Judging from wide reportage in the press there doesn’t appear to be a clear consensus. Dr Norman Swans’ question, ‘Can Australian health care be saved?’ on ABC radio is still pertinent today. Notwithstanding the difficulty of increasing hospital margins, Taylor Pearson’s blog post when related to hospitals provides a more nuanced and cautious approach.
Pearson defines margin, in a business sense, as the difference between how much you can sell a product or service for and how much it costs to produce or deliver it. The difficulty in healthcare is that the margin is hard to see. Healthcare is incredibly complex hence we use aggregated costs to help us function. Aggregation is a simplification of a complex situation.
Pearson’s argument is that we live in an incredibly complex world, a world too hard to comprehend and so we use maps, models and simplifications to help us cope. Eventually, we are able to find the gap between our model of reality and reality itself. Pearson calls the gap the ‘illegible margin’ because it is often difficult to see. However, finding previously unseen margin can be extremely valuable. The growth of smart phone usage bears testimony to this. Many apps on our phones that save us time and provide convenience have started multi-million dollar industries. Uber and Lyft are cases in point.
Although the maps, models, and simplifications that we use to find unseen margins in the short term may appear beneficial they may, in fact, lead to unforeseen outcomes in the long term. Pearson cites the examples provided by James Scott in his book, ‘Seeing Like a State’, which depicts how the decisions made by the first gatherers of big-data by the early modernist movement in Germany eventually led to the negative consequences of forest death – Waldersterben. You can read Pearson’s full article here.
Uncovering unseen margins provides us with legibility. Legibility gives us the ability to see what could not be seen before and measure it. Pearson has modified Drucker’s dictum that ‘whatever is measured improves’ to read ‘whatever is legible improves unless there are second-order consequences which undermine or destroy the original intention.’
In modern business, the failure case for legibility still prevalent today has been made by many writers. Dave McComb’s book, ‘Software Wasteland: How the Application-Centric Mindset is Hobbling our Enterprises’ is a case in point. However, Pearson makes the case as follows:
On the upside, not every intervention fails. There is a case for legibility if one can keep a finger on the pulse.
Any complex system is too difficult to fully comprehend. We must use simplification to gain some insight into what is happening. The danger is, however, when we believe that our simplified version if the full reality. We must be constantly vigilant to see if the simplification we use is the best simplification or whether a different simplification might be better. Tracking key performance indicators are not good or bad. But, they are simplifications. The error is when we confuse what is legible with the illegible reality of the business. In hospitals, it is difficult to get accurate procedure costs. Research and practical experience tell us that at best efforts are variable. See Dan Harrison’s article in the Sunday Morning Herald and Faiz Gani et al (2016) report presented at the 11th Annual Academic Surgeon’s Conference in Jacksonville. The mistake is to think that aggregation is the best alternative.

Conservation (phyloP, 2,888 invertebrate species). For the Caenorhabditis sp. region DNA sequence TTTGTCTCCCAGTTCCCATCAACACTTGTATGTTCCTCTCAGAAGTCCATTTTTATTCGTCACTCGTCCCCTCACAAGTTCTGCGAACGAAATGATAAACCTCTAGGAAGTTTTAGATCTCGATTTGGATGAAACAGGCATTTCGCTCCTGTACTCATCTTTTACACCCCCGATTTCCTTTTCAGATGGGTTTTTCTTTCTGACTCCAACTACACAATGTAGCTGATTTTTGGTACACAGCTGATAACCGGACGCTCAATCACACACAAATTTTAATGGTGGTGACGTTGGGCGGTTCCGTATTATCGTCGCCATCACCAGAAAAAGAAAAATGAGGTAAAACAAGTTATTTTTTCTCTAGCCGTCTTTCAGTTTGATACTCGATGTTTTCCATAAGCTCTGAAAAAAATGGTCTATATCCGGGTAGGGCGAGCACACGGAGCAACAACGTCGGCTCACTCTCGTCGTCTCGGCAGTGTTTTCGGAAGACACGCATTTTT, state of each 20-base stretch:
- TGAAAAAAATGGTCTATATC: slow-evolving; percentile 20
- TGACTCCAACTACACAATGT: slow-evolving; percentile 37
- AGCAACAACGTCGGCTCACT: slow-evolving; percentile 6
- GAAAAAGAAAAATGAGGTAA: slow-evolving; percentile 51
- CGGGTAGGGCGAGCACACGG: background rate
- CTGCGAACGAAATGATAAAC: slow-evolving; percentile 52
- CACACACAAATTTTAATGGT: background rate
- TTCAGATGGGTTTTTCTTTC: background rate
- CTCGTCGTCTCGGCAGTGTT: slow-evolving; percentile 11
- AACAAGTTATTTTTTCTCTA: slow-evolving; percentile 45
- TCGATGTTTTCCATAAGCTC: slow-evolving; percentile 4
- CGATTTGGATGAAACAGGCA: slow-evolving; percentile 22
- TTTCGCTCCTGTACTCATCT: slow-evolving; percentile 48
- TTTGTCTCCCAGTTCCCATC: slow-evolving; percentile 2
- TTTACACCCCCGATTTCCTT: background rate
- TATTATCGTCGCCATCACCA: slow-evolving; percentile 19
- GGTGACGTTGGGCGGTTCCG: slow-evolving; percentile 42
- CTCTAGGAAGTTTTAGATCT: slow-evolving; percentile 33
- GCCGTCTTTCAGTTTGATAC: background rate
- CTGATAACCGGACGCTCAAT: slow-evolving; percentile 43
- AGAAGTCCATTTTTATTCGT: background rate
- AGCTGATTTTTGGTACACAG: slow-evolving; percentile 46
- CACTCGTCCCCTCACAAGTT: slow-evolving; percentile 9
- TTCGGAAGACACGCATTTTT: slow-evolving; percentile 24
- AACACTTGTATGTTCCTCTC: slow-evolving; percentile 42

Aggregation takes our finger off the pulse. It is a weak foundation to build upon. Take for instance inventory valuation. At the balance sheet level, there is often very little adjustments to be made when year-end stock takes are performed. However, at the operational level, there is much cause for concern, especially in hospitals where one item of the same value cannot be substituted for another item of equivalent value. This is what causes Fred Kimball and expert in warehousing and distribution to ask, ‘Is your inventory accuracy really as good as your auditor’s report?’
It is better for hospitals to try and find the illegible margin in procedure costing instead. Pearson uses the German word Fingerspitzengefühl to depict an intuitive feeling for what feels correct. Whereas I have referred to this as creating a touch-to-know environment in hospitals.
Pearson says that if it were easy to find the illegible margin, it would by definition be more legible and thus not exist. I have highlighted ten opportunities to find hidden margins in hospitals in my book, ‘Hidden Hospital Hazards: Saving Lives and Increasing Margins’. Get a free copy here.
 Dr Norman Swan (2015), ‘Can Australian Health Care be Saved?’ https://www.abc.net.au/radionational/programs/bigideas/can-australian-health-care-be-saved/6969426
 Taylor Pearson (2019), https://taylorpearson.me/illegible/?utm_source=ActiveCampaign&utm_medium=email&utm_content=The+Illegible+Margin%3A+Profiting+From+The+Gap+Between+The+Map+And+The+Territory&utm_campaign=OODA+Loop%3A+How+to+Turn+Uncertainty+into+Opportunity
 Len Kennedy (2019), ‘Hidden Hospital Hazards: Saving Lives and Increasing Margins’, Busy Bird Publishing, 2/118 Para Road, Montmorency, Vic 3094
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